What I particularly like about the book is that it is evidence- or fact-based, and mercifully free of speculation and fantasy.  Not a sign of hyperbole anywhere.  The bluestones are briefly mentioned, but there is nothing about so-called quarrying at Rhosyfelin and Carn Goedog.  Stonehenge hardly figures at all in the text -- and that's really rather refreshing!  As a result of this rather fastidious attention to accuracy and impartiality, the book reads at times like a slightly dusty academic tome -- so in that sense it bears comparison with "Stonehenge and its Landscape" (1995) by Ros Cleal and her colleagues, which is also mercifully free of fantasy.  But that vast tome is now somewhat dated, and the Field / McOmish book is up-to-date, as well as being a short and easy read.

There are a few gripes.  The system of notes gives the book a rather academic feel, and might deter the non-specialist reader.  I found the habit of using archaeological long-hand for dates extremely irritating;  what on earth does this mean?  "..... dating to the late third / early second millennium cal BC"..........  If they meant 4,000 years ago -- or whatever -- why didn't they just say so?  The book's design leaves much to be desired, with figures that are almost all over-reduced and covered with a grey wash, making them mostly incomprehensible.   The maps are also difficult to read because of the grey obsession.  The colour plates have a very flat appearance, largely because the book is printed on a matt or silk paper, and I cannot understand why they are all clustered in a group near the middle of the book.  There is absolutely no reason for doing that, with modern printing technology, and they would all have been much more effective if they had been placed in their "right" positions in the text.

But these are minor gripes.  Overall, an interesting and reliable book, thoroughly recommended.

Tuesday, 19 September 2017

The 2017 Pensarn dig

I had a pleasant chat with Colin Richards this evening, having gone over to Pensarn to see where the current dig is being conducted.  He was flying his drone at the end of the day's work.

Out of respect for the diggers, I won't reveal anything about the dig until it has been made available to the public by MPP and others.  Mike is doing a talk this evening at Bluestone Brewery, and I will no doubt hear about what is revealed!  So I will do a post in due course.

I had been informed in advance of the approximate dig location, since there was apparently quite a bit of preparatory geophysics work last year while the 2016 dig was under way.  It wasn't located quite where I expected -- but there are two pits, about 100m apart.  The grid references are SN123357 and SN 122357.  The two excavations are on the other side of the road from the Bronze Age site investigated last year, and about 200 m away from it.  I'm not breaking any confidences by revealing the locations, since around 40 diggers have been at work this year, and many others have also visited the site.  Everybody in the neighbourhood knows exactly where it is!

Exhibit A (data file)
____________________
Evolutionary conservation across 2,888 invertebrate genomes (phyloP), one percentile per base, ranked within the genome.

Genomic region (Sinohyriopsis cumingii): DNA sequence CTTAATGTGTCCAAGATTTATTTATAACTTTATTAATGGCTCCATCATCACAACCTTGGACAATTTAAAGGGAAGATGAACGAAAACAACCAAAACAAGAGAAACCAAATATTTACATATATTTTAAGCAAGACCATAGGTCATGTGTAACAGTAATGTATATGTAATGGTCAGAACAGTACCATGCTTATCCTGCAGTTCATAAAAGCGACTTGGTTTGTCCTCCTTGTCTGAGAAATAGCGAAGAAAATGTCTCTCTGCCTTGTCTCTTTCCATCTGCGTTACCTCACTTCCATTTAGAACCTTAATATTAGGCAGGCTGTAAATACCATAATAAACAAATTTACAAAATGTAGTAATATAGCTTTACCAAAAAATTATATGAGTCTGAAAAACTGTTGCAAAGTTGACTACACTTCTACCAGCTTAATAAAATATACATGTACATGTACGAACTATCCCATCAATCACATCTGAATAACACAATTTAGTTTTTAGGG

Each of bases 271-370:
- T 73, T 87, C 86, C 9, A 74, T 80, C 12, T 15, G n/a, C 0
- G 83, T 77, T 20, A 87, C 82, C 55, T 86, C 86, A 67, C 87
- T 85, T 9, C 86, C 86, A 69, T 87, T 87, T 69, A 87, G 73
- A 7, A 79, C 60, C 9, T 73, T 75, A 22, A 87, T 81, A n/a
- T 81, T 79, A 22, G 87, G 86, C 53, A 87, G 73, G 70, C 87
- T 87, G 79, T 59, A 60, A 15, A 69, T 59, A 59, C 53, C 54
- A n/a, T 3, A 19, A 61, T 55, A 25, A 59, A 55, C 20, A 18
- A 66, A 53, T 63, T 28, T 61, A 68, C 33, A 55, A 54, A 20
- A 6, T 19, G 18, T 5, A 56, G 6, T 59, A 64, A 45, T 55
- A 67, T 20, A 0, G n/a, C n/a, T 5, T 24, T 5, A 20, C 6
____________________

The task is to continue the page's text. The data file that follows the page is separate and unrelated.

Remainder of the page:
Nothing shows up in the satellite imagery for the field in which the digs are located -- and this is exactly the situation in which detailed surveying and geophysics comes into its own. 

Watch this space.....

Monday, 18 September 2017

The artificial significance of Rhosyfelin and Carngoedog

 If those two sites are supposed to be quarries, how many other sites are NOT quarries?  Answers on a postcard please.......

As readers of this blog will know,  we have often discussed sampling bias, the caveman effect, and artificial significance.  Here we are again, at the end of another dig, in the MPP lecture season, where everybody prepared to listen will be told yet again that Carn Goedog and Rhosyfelin are of earth-shaking significance.  They are the great bluestone quarries, now mythologized in much the same way as Stonehenge, with high pressure PR work and judiciously placed articles in the archaeological magazines. This, of course, in spite of the fact that the EVIDENCE for quarrying just does not stand up to scrutiny.

As readers will know, my thinking about Rhosyfelin is that this site has nothing whatsoever to do with either monolith extraction or with the human transport of big stones to Stonehenge -- but that it might have been used intermittently during the Mesolithic, Neolithic and Bronze Age for the fabrication of cutting or slicing implements, given the lovely sharp edges which this rhyolite gives.  So in that sense, the rock might have been used opportunistically.  But maybe not.  Maybe the good old folks just liked being there in the woods, doing a bit of fishing, gathering berries, listening to the birds, and sheltering from the wind.  Later on, some Iron Age people used this sheltered site against a craggy rock face in a wooded valley as an encampment -- maybe just over the winter months.